The 20th century started with the same euphoria as the 19th finished... But from these heights, decline soon set in. By 1914 the 'War to end all Wars' - followed by yet another war - altered the national and local perspective.
The period between the two wars saw a general strike, a depression and a considerable decline in agriculture: the grazing lands of Boxmoor became run down and overgrown. The new town was created after the Second World War.
One of the Trust's meadows, where Kodak later stood, was exchanged for land at Chaulden Meadows and the Water Gardens were partly built on Trust land. The Trust Estate, from being an essential part of the economy by providing grazing land for a relatively small rural community, was now becoming a major amenity asset for a large urban settlement.
The Hemel Hempstead Town Cricket Club was established in 1850 when ground was prepared for cricket on part of the moor. The Boxmoor Cricket Club was founded in 1857 and the Golf Club in 1890. The Hemel Hempstead (Camelot) Rugby club, who play on Chaulden Meadow, are one of the more recent sports clubs to use Trust amenity land.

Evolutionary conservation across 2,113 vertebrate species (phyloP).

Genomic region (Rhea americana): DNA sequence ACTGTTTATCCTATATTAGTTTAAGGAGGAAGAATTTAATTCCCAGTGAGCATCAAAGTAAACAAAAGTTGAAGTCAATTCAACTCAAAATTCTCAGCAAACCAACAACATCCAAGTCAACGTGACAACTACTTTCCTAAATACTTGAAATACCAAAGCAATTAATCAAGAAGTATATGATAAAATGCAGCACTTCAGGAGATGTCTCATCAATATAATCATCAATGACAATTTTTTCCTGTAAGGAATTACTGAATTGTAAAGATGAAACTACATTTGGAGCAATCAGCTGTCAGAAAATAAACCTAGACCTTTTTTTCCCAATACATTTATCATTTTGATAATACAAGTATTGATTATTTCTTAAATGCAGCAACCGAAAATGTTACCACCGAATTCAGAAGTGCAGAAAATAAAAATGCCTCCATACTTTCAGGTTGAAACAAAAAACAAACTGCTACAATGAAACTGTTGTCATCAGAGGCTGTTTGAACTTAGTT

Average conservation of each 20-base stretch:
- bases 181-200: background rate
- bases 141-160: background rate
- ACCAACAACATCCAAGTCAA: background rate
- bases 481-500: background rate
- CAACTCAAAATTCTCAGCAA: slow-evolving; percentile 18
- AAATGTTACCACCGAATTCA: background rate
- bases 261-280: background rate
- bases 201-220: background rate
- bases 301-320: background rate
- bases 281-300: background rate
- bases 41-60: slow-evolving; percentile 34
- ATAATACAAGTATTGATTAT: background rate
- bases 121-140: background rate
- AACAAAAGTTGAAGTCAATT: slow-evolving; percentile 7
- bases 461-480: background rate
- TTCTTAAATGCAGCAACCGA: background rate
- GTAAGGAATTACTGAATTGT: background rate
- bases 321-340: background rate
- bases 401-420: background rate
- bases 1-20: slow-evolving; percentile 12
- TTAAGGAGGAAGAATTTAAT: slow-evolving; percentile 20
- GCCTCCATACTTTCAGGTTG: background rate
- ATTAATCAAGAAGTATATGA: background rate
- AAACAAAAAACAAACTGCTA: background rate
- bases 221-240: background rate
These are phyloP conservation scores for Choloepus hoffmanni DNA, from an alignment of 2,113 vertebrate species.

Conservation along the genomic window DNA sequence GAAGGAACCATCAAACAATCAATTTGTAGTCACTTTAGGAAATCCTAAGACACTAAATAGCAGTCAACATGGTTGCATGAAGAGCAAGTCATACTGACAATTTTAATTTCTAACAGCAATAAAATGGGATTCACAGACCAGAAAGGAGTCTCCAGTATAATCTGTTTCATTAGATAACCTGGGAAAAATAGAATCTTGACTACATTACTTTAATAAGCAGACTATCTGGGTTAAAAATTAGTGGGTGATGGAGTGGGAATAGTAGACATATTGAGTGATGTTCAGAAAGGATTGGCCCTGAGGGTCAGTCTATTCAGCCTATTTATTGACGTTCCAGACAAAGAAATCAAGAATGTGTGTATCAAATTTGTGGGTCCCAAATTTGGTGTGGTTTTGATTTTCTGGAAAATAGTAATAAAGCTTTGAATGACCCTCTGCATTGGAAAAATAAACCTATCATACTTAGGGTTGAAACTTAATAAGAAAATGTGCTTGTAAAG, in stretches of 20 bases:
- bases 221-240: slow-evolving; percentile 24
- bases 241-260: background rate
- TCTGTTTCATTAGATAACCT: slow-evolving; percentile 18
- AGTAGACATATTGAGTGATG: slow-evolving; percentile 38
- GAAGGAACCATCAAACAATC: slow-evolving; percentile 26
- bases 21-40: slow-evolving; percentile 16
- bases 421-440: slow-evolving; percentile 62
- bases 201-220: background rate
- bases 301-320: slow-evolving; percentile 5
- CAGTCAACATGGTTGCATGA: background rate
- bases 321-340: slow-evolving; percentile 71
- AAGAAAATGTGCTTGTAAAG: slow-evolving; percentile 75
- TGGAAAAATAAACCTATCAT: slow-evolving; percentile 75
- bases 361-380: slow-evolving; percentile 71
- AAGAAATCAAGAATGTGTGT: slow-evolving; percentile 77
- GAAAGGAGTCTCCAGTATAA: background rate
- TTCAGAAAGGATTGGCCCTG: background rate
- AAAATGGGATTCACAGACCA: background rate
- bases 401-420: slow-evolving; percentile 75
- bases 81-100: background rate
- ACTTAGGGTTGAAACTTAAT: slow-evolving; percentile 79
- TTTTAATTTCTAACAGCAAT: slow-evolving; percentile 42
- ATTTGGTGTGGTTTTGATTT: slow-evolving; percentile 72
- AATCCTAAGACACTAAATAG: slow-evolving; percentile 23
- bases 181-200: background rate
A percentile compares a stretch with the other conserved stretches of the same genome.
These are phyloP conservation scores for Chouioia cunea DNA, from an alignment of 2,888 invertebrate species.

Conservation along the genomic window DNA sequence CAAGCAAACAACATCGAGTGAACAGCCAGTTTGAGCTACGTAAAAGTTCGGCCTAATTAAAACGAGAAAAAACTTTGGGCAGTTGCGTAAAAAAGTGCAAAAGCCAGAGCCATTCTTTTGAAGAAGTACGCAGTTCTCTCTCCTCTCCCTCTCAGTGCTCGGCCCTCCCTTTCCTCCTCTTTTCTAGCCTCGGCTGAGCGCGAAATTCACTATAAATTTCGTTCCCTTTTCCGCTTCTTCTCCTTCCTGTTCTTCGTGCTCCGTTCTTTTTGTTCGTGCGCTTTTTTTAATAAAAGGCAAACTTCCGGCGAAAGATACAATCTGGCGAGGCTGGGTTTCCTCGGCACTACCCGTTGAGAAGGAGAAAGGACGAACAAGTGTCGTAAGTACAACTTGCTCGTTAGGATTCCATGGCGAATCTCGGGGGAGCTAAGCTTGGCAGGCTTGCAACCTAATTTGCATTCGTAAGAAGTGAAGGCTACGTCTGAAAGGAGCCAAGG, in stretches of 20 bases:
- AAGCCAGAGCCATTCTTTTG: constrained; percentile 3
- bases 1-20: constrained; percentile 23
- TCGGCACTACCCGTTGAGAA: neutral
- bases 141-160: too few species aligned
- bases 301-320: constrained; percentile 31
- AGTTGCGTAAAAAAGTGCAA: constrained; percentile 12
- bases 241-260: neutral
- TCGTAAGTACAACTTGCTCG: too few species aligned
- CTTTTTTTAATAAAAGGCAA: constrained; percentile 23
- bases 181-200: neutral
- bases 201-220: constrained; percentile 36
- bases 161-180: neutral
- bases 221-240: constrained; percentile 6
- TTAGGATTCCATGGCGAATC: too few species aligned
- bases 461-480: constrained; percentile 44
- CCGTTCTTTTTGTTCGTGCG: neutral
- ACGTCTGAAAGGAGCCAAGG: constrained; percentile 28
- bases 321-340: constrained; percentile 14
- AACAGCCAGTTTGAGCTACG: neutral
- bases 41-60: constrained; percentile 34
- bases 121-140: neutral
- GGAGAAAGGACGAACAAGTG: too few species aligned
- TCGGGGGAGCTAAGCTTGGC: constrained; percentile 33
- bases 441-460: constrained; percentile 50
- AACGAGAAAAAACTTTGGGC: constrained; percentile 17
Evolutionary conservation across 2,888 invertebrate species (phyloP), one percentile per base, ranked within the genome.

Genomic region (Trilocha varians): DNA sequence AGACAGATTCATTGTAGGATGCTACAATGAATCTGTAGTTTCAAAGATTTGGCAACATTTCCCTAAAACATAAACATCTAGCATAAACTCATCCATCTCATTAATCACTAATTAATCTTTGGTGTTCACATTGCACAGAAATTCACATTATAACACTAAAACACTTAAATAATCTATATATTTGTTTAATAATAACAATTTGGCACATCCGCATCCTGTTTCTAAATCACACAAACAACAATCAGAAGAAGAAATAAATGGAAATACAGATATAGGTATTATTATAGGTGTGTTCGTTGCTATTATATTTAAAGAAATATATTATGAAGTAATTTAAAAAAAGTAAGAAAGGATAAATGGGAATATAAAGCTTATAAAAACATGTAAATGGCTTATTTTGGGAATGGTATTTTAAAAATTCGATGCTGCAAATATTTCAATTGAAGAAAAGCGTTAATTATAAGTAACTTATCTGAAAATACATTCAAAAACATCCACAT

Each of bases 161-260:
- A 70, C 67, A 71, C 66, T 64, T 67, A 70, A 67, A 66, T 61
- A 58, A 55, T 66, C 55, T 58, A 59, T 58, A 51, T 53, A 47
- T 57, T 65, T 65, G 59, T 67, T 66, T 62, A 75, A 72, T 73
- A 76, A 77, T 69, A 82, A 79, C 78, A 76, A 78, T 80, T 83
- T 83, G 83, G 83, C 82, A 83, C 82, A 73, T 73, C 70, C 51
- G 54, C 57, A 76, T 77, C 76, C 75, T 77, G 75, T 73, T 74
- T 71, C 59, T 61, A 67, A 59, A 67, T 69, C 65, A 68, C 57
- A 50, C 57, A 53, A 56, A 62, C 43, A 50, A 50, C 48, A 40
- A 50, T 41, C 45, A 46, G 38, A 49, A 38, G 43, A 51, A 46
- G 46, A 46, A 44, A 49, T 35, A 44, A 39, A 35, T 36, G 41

The demand for grazing declined to such an extent that the Trust established its own herd of Pedigree Belted Galloway cattle to control and maintain the pastures.
The 67 beneficiaries of 1594 had now expanded to approximately 80,000, represented by the 12 elected Trustees.
Further Roughdown and Gee's Meadow were acquired by the Trust in 1993 in exchange for land lost to the A41 by-pass development.